Monday, 30 November 2020

Network Rail apologises for no consultation on gantries

NETWORK Rail has apologised for not consulting residents before it installed “intrusive” steel gantries along the line through Goring.

NETWORK Rail has apologised for not consulting residents before it installed “intrusive” steel gantries along the line through Goring.

Following a meeting with objectors at the village hall last week, the company has admitted it should have sought people’s views before the work started a year ago.

Now it has repeated its promise of a retrospective consultation and says it has begun drawing up alternative designs that could replace them.

However, the blueprints are unlikely to be ready for several months and, in the meantime, gantries in the existing style will continue to be installed.

The unpainted grey structures, which span the width of the track at regular intervals, will hold power cables as part of the electrification of the Great Western main line.

The same design is used along its entire length from London Paddington to Oxford, which stops at Goring and Streatley station and passes through the surrounding countryside.

Objectors say the gantries are visually intrusive and spoil the appearance of the Chilterns Area of Outstanding Natural Beauty, creating a “tunnel” effect with an urban appearance.

This view is shared by Goring and South Stoke parish councils as well as the Chilterns Conservation Board and the North Wessex Downs AONB’s management board.

Although planning permission wasn’t required as it is “permitted development”, opponents believe the gantries are unlawful as work in an AONB must protect or enhance its appearance.

Network Rail was expected to present alternative designs at last week’s meeting but said these would not be ready for another three months in order to ensure the best possible  results.

It intends to carry out a visual impact assessment, a formal process in which independent experts will gauge the effect that various designs could have on the landscape.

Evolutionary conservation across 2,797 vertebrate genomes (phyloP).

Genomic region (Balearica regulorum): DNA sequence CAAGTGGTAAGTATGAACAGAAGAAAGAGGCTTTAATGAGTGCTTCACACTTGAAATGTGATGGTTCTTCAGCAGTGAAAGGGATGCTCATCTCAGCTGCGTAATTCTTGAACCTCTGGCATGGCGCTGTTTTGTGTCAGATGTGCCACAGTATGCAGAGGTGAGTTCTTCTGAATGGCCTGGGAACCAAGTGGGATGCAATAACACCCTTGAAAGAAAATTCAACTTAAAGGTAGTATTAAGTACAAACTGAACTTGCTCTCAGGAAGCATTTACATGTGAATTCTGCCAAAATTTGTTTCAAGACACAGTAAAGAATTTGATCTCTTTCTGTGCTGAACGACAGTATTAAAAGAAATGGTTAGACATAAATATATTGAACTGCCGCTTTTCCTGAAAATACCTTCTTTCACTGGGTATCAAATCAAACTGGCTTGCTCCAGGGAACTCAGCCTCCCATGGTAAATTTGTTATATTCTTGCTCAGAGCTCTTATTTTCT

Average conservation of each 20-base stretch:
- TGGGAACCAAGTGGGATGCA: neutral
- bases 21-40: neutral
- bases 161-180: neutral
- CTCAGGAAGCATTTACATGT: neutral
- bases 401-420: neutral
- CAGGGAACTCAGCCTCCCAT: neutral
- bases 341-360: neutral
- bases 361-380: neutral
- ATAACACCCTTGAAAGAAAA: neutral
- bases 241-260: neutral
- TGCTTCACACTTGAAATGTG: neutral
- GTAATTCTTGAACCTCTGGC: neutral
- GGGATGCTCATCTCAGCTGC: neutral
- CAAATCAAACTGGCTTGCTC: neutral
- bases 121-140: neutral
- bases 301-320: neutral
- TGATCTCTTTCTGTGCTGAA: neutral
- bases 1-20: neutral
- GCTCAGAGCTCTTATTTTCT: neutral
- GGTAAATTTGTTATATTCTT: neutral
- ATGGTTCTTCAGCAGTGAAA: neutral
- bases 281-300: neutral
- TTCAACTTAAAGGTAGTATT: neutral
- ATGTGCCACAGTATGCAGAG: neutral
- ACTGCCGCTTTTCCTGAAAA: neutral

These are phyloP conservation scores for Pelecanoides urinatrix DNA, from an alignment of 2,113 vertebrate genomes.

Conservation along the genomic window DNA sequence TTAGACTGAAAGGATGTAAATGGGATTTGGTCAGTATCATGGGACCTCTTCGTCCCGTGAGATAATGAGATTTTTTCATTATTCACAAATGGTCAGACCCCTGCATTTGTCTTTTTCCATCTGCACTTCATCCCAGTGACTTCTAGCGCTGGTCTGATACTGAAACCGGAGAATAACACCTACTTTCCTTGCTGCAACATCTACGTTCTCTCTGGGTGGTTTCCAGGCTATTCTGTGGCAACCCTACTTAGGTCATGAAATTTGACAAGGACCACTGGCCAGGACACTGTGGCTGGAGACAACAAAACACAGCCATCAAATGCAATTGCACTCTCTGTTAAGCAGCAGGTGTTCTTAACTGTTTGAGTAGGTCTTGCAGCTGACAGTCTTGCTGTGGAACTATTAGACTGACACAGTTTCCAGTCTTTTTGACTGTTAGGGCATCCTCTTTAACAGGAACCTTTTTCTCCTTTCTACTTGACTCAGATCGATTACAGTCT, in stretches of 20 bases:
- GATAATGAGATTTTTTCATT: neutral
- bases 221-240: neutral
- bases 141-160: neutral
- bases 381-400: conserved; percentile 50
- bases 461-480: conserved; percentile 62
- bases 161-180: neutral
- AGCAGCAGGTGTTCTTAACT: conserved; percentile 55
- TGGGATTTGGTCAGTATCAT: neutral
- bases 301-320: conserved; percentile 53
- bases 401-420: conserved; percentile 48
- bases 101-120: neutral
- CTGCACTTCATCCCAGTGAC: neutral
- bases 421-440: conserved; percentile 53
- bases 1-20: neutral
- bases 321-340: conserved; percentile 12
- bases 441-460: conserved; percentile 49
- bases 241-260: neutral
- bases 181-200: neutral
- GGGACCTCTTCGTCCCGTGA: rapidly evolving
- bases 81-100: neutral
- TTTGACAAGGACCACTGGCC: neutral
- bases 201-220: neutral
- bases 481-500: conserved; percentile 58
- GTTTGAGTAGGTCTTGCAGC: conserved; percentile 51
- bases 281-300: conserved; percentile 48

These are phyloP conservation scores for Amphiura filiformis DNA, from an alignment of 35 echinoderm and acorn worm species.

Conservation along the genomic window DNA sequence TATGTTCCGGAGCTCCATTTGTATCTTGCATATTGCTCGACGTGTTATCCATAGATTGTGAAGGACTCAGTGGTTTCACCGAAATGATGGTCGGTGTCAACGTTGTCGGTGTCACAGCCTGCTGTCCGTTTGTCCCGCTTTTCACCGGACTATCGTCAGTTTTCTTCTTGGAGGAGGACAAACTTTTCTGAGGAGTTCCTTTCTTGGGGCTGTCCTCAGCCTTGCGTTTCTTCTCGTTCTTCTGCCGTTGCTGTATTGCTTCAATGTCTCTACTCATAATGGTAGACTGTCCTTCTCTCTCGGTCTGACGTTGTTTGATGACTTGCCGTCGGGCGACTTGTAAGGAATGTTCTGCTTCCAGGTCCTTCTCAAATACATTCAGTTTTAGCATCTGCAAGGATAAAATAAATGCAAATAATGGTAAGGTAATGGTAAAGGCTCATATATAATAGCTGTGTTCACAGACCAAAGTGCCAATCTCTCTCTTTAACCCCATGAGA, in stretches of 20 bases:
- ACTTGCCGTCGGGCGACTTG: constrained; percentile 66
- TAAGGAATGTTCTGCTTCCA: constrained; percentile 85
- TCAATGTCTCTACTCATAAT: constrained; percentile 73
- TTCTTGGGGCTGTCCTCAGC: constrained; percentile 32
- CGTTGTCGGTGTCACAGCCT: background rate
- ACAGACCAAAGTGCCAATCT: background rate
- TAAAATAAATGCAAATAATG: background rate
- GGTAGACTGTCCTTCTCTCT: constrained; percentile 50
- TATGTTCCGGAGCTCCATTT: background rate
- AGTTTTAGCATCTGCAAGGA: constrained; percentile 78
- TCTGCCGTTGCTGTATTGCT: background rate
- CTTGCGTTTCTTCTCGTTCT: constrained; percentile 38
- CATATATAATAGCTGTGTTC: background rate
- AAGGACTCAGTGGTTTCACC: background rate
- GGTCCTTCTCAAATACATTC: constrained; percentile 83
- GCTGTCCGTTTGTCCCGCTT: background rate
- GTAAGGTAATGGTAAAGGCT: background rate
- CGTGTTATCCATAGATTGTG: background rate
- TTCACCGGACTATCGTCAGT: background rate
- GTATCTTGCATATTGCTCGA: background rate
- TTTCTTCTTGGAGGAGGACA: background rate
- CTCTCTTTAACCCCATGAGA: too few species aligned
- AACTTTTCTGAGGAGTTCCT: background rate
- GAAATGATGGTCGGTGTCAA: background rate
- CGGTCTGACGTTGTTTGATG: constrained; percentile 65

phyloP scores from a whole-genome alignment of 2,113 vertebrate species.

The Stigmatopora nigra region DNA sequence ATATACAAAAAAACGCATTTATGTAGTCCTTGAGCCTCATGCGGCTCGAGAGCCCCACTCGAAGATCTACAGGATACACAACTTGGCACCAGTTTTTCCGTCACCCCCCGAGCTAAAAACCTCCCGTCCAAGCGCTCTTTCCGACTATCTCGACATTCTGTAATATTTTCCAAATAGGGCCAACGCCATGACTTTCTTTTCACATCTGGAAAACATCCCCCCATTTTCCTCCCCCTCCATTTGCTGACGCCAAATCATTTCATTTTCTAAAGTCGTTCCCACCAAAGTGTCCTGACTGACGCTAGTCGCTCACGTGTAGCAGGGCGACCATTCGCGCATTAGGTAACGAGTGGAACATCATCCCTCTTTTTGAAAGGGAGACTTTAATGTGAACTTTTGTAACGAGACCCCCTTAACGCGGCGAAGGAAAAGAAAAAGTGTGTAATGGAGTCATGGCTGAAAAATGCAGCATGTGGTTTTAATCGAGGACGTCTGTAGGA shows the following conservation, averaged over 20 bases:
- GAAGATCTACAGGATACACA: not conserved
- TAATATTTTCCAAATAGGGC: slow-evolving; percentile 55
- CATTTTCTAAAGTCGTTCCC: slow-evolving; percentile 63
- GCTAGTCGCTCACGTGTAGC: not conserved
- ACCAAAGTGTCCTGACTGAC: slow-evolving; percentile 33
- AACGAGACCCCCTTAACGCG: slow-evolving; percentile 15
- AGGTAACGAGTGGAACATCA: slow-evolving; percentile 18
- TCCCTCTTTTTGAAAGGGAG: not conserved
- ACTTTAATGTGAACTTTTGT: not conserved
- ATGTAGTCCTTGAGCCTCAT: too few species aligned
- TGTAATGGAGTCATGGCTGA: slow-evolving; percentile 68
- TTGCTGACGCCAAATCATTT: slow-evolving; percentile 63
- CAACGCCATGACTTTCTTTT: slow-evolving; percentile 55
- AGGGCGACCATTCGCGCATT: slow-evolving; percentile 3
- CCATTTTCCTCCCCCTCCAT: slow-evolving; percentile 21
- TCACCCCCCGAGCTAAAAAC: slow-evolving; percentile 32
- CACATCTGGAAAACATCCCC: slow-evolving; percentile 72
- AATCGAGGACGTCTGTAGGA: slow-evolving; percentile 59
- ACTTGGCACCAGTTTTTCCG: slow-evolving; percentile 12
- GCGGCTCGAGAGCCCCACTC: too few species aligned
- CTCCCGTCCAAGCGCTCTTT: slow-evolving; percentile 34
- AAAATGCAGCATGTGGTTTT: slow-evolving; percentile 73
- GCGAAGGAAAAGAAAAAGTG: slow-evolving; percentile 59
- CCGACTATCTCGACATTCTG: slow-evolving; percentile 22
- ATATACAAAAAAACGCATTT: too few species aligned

Ian Haslam, of Goring and South Stoke Railway Action Group, which includes representatives from Goring Parish Council, said: “Network Rail say they want to build a new approach from the bottom up, which is a positive step and something we welcome.

“We’d rather they do it properly because it would be terrible if the gantries were left as they are or simply painted green. We’d have to live with that for decades to come.

“In a few months’ time  Network Rail will show us some possible designs and hopefully we’ll be able to agree on some that will go to public consultation.

“There will be meetings, a leaflet drop and a dedicated website so everybody should get the chance to have their say. It’s definitely heading in the right direction.”

Network Rail maintains the current gantries might have to stay if replacing them turns out to be too expensive. Because of this, the action group is still in talks with solicitors about mounting a legal challenge.

Mr Haslam said: “We’ve asked how much the new gantries would cost but Network Rail says it can’t give an answer without the new designs.

“We don’t believe they’ve fulfilled their legal duties but they have an obligation to put it right so we won’t stop pursuing legal action without a firmer guarantee.

“We’re keeping our options open because they could just consult as a ‘tick-box exercise’ then say ‘sorry, it’s too expensive’.

“Nonetheless, our meeting was very constructive. They seem to have realised they made a mistake and are genuinely keen to rectify it.”

A Chilterns Conservation Board spokeswoman said: “We intend to keep pressure on Network Rail and hold them to their promise.

“The meeting was positive but they have not given a final commitment to replacing the gantries so we cannot relax yet.”

Network Rail said developing new designs was a “complex process” that involved “balancing the need for the designs to be less visually intrusive with requirements around safety, reliability and operational efficiency.”

A spokeswoman said: “We apologise to residents for not carrying out the public consultation before the installation of the existing overhead line equipment.

“We are committed to working with them and other stakeholders on alternative designs.”

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